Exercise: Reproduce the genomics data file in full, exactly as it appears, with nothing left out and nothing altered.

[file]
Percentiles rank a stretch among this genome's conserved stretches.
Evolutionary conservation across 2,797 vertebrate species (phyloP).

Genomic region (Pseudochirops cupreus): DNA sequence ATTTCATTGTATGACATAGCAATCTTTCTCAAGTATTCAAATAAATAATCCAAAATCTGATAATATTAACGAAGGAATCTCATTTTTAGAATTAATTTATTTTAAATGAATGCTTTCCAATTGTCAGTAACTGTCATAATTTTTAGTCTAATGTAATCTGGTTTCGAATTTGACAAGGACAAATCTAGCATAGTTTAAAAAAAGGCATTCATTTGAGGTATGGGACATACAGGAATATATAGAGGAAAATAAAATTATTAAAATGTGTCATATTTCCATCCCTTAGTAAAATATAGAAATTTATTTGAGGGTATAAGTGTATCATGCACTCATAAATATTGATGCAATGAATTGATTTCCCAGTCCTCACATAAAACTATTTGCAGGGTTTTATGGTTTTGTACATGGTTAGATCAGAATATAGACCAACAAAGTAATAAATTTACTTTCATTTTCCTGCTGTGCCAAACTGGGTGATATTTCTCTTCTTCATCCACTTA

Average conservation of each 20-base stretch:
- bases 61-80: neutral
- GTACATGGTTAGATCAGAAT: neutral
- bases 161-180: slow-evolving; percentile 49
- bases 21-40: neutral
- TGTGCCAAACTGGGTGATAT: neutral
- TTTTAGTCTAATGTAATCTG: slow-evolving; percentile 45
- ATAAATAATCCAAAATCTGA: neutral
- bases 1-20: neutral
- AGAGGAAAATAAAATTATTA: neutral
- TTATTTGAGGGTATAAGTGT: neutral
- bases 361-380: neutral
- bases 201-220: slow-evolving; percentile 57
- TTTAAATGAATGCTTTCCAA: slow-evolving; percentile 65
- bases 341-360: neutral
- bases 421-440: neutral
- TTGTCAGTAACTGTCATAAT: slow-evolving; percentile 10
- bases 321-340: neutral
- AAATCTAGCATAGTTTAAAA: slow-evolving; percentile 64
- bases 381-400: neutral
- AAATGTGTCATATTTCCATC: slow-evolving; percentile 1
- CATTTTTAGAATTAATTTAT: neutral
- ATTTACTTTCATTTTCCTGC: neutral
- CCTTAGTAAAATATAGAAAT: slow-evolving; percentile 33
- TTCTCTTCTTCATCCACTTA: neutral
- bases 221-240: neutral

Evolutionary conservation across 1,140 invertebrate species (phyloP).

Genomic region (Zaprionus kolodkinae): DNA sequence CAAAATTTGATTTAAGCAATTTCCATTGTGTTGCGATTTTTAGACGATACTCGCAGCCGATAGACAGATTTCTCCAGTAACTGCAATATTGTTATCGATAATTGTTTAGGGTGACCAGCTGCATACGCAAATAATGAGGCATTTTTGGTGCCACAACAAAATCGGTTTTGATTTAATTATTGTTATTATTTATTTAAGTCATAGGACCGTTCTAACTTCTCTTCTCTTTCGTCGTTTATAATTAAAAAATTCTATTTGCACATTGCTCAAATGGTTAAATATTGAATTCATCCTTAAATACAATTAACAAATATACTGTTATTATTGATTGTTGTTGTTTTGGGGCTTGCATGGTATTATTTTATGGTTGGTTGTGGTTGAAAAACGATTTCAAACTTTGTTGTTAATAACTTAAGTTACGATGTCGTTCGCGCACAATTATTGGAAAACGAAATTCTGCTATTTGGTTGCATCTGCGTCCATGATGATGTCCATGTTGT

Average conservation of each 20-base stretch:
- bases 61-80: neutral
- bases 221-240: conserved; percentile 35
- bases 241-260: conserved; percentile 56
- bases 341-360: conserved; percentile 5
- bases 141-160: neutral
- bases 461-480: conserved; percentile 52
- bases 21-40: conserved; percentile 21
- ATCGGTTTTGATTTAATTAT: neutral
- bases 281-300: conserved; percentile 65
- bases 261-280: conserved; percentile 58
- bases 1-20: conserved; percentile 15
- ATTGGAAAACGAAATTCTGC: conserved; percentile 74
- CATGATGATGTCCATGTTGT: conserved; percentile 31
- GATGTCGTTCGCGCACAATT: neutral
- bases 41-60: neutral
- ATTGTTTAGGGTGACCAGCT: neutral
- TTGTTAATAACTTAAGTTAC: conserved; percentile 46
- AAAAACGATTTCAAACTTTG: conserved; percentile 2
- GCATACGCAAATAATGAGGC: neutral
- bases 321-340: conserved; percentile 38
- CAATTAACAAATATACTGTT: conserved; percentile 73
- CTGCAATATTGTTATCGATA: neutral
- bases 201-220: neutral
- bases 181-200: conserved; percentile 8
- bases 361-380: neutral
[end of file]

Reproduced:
Percentiles rank a stretch among this genome's conserved stretches.
Evolutionary conservation across 2,797 vertebrate species (phyloP).

Genomic region (Pseudochirops cupreus): DNA sequence ATTTCATTGTATGACATAGCAATCTTTCTCAAGTATTCAAATAAATAATCCAAAATCTGATAATATTAACGAAGGAATCTCATTTTTAGAATTAATTTATTTTAAATGAATGCTTTCCAATTGTCAGTAACTGTCATAATTTTTAGTCTAATGTAATCTGGTTTCGAATTTGACAAGGACAAATCTAGCATAGTTTAAAAAAAGGCATTCATTTGAGGTATGGGACATACAGGAATATATAGAGGAAAATAAAATTATTAAAATGTGTCATATTTCCATCCCTTAGTAAAATATAGAAATTTATTTGAGGGTATAAGTGTATCATGCACTCATAAATATTGATGCAATGAATTGATTTCCCAGTCCTCACATAAAACTATTTGCAGGGTTTTATGGTTTTGTACATGGTTAGATCAGAATATAGACCAACAAAGTAATAAATTTACTTTCATTTTCCTGCTGTGCCAAACTGGGTGATATTTCTCTTCTTCATCCACTTA

Average conservation of each 20-base stretch:
- bases 61-80: neutral
- GTACATGGTTAGATCAGAAT: neutral
- bases 161-180: slow-evolving; percentile 49
- bases 21-40: neutral
- TGTGCCAAACTGGGTGATAT: neutral
- TTTTAGTCTAATGTAATCTG: slow-evolving; percentile 45
- ATAAATAATCCAAAATCTGA: neutral
- bases 1-20: neutral
- AGAGGAAAATAAAATTATTA: neutral
- TTATTTGAGGGTATAAGTGT: neutral
- bases 361-380: neutral
- bases 201-220: slow-evolving; percentile 57
- TTTAAATGAATGCTTTCCAA: slow-evolving; percentile 65
- bases 341-360: neutral
- bases 421-440: neutral
- TTGTCAGTAACTGTCATAAT: slow-evolving; percentile 10
- bases 321-340: neutral
- AAATCTAGCATAGTTTAAAA: slow-evolving; percentile 64
- bases 381-400: neutral
- AAATGTGTCATATTTCCATC: slow-evolving; percentile 1
- CATTTTTAGAATTAATTTAT: neutral
- ATTTACTTTCATTTTCCTGC: neutral
- CCTTAGTAAAATATAGAAAT: slow-evolving; percentile 33
- TTCTCTTCTTCATCCACTTA: neutral
- bases 221-240: neutral

Evolutionary conservation across 1,140 invertebrate species (phyloP).

Genomic region (Zaprionus kolodkinae): DNA sequence CAAAATTTGATTTAAGCAATTTCCATTGTGTTGCGATTTTTAGACGATACTCGCAGCCGATAGACAGATTTCTCCAGTAACTGCAATATTGTTATCGATAATTGTTTAGGGTGACCAGCTGCATACGCAAATAATGAGGCATTTTTGGTGCCACAACAAAATCGGTTTTGATTTAATTATTGTTATTATTTATTTAAGTCATAGGACCGTTCTAACTTCTCTTCTCTTTCGTCGTTTATAATTAAAAAATTCTATTTGCACATTGCTCAAATGGTTAAATATTGAATTCATCCTTAAATACAATTAACAAATATACTGTTATTATTGATTGTTGTTGTTTTGGGGCTTGCATGGTATTATTTTATGGTTGGTTGTGGTTGAAAAACGATTTCAAACTTTGTTGTTAATAACTTAAGTTACGATGTCGTTCGCGCACAATTATTGGAAAACGAAATTCTGCTATTTGGTTGCATCTGCGTCCATGATGATGTCCATGTTGT

Average conservation of each 20-base stretch:
- bases 61-80: neutral
- bases 221-240: conserved; percentile 35
- bases 241-260: conserved; percentile 56
- bases 341-360: conserved; percentile 5
- bases 141-160: neutral
- bases 461-480: conserved; percentile 52
- bases 21-40: conserved; percentile 21
- ATCGGTTTTGATTTAATTAT: neutral
- bases 281-300: conserved; percentile 65
- bases 261-280: conserved; percentile 58
- bases 1-20: conserved; percentile 15
- ATTGGAAAACGAAATTCTGC: conserved; percentile 74
- CATGATGATGTCCATGTTGT: conserved; percentile 31
- GATGTCGTTCGCGCACAATT: neutral
- bases 41-60: neutral
- ATTGTTTAGGGTGACCAGCT: neutral
- TTGTTAATAACTTAAGTTAC: conserved; percentile 46
- AAAAACGATTTCAAACTTTG: conserved; percentile 2
- GCATACGCAAATAATGAGGC: neutral
- bases 321-340: conserved; percentile 38
- CAATTAACAAATATACTGTT: conserved; percentile 73
- CTGCAATATTGTTATCGATA: neutral
- bases 201-220: neutral
- bases 181-200: conserved; percentile 8
- bases 361-380: neutral